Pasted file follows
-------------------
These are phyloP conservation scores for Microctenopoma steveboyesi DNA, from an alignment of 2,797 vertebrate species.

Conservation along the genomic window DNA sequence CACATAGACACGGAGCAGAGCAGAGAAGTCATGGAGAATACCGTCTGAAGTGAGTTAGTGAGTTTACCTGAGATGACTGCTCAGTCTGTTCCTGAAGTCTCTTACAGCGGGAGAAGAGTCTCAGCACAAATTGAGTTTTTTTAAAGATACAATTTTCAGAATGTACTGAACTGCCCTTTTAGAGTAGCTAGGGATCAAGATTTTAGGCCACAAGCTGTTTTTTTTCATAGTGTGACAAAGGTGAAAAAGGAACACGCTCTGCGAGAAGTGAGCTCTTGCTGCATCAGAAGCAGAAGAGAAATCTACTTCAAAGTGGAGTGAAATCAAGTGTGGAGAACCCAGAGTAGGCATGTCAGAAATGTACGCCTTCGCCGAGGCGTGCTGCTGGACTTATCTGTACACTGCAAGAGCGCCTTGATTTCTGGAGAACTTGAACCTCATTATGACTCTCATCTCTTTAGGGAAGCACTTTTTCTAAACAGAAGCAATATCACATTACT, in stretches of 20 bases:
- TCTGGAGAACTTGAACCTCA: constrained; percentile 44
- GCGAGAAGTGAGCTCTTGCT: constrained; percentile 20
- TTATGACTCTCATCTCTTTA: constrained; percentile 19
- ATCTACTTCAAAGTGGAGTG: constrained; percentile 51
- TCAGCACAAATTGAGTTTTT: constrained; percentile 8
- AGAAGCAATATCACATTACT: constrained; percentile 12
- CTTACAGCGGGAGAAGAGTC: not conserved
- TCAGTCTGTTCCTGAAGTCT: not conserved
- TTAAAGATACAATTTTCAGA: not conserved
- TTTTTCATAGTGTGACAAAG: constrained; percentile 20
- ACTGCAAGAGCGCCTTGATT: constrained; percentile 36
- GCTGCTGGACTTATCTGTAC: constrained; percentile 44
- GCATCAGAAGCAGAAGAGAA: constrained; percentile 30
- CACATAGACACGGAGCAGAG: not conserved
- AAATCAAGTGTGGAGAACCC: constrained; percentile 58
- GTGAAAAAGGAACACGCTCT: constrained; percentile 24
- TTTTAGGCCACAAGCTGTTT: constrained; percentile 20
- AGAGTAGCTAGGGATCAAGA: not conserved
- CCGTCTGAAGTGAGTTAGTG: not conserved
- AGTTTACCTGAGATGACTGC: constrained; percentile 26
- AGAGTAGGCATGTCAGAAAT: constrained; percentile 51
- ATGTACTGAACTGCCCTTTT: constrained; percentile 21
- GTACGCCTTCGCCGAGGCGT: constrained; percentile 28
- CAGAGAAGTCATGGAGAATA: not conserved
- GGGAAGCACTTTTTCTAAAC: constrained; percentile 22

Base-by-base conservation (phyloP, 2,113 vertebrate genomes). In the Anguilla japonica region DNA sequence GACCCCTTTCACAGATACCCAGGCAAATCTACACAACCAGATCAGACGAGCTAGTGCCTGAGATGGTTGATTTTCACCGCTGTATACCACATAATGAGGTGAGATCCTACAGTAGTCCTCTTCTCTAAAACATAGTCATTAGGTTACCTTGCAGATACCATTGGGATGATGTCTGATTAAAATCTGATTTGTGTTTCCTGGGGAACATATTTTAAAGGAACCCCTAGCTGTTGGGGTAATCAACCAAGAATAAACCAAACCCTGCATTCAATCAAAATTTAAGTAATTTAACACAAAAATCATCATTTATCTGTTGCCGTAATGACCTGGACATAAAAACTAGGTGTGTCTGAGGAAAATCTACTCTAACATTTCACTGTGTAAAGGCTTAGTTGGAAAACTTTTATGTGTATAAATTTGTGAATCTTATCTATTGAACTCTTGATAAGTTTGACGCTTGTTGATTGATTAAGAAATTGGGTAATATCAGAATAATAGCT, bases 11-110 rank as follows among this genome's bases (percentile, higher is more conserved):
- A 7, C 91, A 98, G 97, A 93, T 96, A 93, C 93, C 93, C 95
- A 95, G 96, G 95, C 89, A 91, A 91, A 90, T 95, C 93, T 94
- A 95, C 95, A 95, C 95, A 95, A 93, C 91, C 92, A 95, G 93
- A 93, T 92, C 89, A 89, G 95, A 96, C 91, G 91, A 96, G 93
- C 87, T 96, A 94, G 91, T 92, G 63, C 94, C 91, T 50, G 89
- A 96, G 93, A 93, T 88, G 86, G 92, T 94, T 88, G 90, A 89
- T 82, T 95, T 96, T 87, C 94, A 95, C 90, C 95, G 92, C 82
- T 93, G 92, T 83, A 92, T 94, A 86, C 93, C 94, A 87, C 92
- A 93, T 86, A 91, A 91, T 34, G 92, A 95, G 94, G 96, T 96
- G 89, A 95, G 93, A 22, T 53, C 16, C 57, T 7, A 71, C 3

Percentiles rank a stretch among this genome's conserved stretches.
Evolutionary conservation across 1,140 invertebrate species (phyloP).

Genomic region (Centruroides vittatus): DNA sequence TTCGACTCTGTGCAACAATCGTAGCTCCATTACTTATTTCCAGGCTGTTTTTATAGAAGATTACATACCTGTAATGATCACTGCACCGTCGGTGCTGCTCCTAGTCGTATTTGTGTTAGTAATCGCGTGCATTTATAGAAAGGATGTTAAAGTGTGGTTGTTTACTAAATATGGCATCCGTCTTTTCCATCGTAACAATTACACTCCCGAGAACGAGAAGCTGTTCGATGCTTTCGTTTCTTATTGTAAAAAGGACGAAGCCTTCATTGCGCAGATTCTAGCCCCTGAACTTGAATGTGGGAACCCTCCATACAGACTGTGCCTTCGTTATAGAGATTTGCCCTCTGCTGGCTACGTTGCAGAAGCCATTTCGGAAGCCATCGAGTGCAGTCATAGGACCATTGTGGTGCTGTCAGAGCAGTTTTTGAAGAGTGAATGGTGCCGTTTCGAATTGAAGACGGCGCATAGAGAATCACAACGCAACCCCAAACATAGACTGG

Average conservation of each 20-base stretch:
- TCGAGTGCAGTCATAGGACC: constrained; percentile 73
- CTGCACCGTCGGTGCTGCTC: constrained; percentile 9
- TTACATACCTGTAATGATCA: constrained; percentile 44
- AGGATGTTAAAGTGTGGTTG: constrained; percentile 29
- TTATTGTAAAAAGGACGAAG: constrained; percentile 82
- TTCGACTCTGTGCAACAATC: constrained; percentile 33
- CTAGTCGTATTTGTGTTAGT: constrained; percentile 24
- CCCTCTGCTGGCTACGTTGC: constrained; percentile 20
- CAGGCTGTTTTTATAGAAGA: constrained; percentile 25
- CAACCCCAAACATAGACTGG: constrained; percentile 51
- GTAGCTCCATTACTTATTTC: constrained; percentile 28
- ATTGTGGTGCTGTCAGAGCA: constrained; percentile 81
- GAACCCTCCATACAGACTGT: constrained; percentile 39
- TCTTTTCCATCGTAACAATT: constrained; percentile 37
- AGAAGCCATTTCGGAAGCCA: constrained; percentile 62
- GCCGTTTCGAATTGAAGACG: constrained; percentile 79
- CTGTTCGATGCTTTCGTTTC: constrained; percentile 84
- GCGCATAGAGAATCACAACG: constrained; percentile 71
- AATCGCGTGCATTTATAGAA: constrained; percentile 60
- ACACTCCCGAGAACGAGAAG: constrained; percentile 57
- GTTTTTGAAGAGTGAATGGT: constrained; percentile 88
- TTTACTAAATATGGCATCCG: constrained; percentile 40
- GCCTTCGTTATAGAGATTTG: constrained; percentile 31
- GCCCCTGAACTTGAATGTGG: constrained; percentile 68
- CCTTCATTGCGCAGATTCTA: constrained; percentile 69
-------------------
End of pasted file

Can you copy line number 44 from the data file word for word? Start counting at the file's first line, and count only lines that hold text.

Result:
- CTGCACCGTCGGTGCTGCTC: constrained; percentile 9